Openly licensed resources are ‘free’ to access, but there are significant creation, adaptation, production, and use costs. The long-term sustainability of local-language publishing requires that these costs be met fairly, using financial models that will enable people to establish, grow, and maintain effective content creation organizations.
Understand open licensing, types of licenses, issues and challenges, the impact of open licensing and digitization of intellectual property, as well as different business models associated with open licensing.
This paper examines the concept of OER in more detail, offering a simple, clear definition, explaining the economic and educational potential behind that definition, introducing examples of OER practices around the world, exploring legal considerations, and highlighting some of the challenges to releasing the transformative potential of OER.
The Association for the Development of Education in Africa (ADEA), through its Working Group on Books and Learning Materials (WGBLM), teamed up with the Global Book Alliance (GBA) to dialogue with African book industry stakeholders about publishing and use of materials in mother-tongue languages, and to come up with a way forward.
This study was conducted as part of the OER for Skills Development project of Commonwealth of Learning (COL), supported by The William and Flora Hewlett Foundation. The objective of the study was to collect baseline data from Commonwealth institutions with respect to the development, use and reuse of OER; the availability of support; and challenges faced in fostering the use of OER.
If you are planning to translate a storybook from one language to another, then these recommendations are for you. They offer helpful ideas on how to ensure the final story in the new language is high quality. A high-quality translation is one that was not necessarily translated word-for-word, but that retains the meaning and sensibility of the original story in the new language.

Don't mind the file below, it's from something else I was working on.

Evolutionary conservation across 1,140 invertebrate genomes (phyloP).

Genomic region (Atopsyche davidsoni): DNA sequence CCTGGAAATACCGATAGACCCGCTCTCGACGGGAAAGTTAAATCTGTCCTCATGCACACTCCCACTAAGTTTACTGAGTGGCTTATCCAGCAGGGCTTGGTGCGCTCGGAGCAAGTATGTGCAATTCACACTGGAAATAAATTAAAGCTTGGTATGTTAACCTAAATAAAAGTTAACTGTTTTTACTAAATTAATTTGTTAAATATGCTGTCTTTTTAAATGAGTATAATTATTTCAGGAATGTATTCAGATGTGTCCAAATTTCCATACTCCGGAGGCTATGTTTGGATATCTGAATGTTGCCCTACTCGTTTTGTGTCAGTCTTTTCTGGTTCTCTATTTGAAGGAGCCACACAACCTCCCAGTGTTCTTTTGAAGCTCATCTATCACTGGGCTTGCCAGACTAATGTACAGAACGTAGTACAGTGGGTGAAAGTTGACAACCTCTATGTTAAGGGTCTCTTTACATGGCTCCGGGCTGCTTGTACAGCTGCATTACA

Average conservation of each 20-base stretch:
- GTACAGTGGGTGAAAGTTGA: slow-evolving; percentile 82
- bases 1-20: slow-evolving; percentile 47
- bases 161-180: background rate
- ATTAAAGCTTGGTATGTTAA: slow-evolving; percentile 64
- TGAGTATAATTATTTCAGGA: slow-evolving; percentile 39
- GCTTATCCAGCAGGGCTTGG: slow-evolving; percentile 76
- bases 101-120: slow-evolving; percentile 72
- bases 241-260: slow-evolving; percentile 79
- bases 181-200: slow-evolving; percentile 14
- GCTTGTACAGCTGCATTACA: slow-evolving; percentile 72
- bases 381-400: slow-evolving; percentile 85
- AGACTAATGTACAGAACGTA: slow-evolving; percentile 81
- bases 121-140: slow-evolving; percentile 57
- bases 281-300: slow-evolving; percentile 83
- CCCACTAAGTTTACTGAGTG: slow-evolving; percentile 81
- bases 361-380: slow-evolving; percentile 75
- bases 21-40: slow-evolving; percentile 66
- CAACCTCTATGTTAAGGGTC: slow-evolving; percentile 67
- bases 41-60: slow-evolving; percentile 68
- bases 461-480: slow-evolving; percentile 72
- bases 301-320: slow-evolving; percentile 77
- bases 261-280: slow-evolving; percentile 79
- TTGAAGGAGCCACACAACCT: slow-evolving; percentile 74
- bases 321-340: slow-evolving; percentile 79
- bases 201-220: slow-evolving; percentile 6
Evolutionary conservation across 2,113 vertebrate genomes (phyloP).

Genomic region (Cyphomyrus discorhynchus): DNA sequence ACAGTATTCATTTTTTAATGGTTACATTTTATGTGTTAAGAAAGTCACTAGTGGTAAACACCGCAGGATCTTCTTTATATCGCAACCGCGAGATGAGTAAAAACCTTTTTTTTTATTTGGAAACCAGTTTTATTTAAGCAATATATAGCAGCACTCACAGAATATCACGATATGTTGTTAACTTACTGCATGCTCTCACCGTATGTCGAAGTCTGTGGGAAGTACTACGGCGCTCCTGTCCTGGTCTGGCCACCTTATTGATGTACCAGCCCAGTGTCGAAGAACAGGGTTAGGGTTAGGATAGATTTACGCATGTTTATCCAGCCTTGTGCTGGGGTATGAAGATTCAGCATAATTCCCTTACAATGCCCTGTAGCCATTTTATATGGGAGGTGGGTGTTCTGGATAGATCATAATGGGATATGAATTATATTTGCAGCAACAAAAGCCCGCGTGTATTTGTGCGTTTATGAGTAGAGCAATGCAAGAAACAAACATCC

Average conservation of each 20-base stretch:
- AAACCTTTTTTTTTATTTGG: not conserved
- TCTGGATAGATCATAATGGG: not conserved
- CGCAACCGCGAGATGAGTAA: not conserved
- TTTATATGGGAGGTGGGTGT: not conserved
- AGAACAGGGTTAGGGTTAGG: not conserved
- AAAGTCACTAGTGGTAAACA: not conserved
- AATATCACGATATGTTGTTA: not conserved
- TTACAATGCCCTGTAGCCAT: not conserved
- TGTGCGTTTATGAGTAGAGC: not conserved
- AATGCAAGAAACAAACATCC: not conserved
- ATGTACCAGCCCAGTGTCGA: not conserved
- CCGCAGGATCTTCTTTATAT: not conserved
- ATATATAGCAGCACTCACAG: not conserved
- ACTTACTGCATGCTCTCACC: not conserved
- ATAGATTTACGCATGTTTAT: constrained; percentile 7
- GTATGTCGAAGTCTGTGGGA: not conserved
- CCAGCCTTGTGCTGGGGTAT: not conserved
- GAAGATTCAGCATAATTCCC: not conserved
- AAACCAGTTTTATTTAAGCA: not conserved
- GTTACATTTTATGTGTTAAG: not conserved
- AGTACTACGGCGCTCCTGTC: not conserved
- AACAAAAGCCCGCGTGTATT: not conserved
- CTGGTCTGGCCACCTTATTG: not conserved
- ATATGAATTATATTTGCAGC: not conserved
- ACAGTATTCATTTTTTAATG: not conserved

Open Educational Resources (OER) offer a powerful means of expanding the reach and the effectiveness of education worldwide. For this reason, COL and UNESCO co-organised the World OER Congress in 2012 in Paris, which resulted in the OER Paris Declaration: a statement urging governments around the world to release, as OER, all teaching, learning and research materials developed with public funds.
This presentation was delivered delivered on 22 May, 2019 at the 3rd African Library & Information Association (AfLIA) Conference and 5th African Library Summit, held at the Weston Hotel in Nairobi, Kenya. The theme of the conference was ‘African libraries creating the Africa we want and achieving the Sustainable Development Goals’.
Openly licensed resources are ‘free’ to access, but there can be significant user, creation, adaptation, and production costs. The long-term sustainability of African publishing in local languages requires that these costs be met fairly and completely, using models that will encourage people to establish, grow, and sustain excellent content creation organizations.
Restrictive copyrights can limit how likely reading resources are to be used, shared or repurposed, which significantly diminishes the potential impact of the materials. Donors and international organizations are increasingly investing in open educational resources, as they are interested in ensuring that educational materials reach the greatest possible number of learners, and that broad access to those material
The policy paper notes that open educational resources have worked well as complements to textbooks and commercial content, but the experience of the past decade — with free content on the Internet aiming to replace publisher-created textbooks— has demonstrated that it is difficult to maintain the quality, efficacy and sustainability necessary for good education.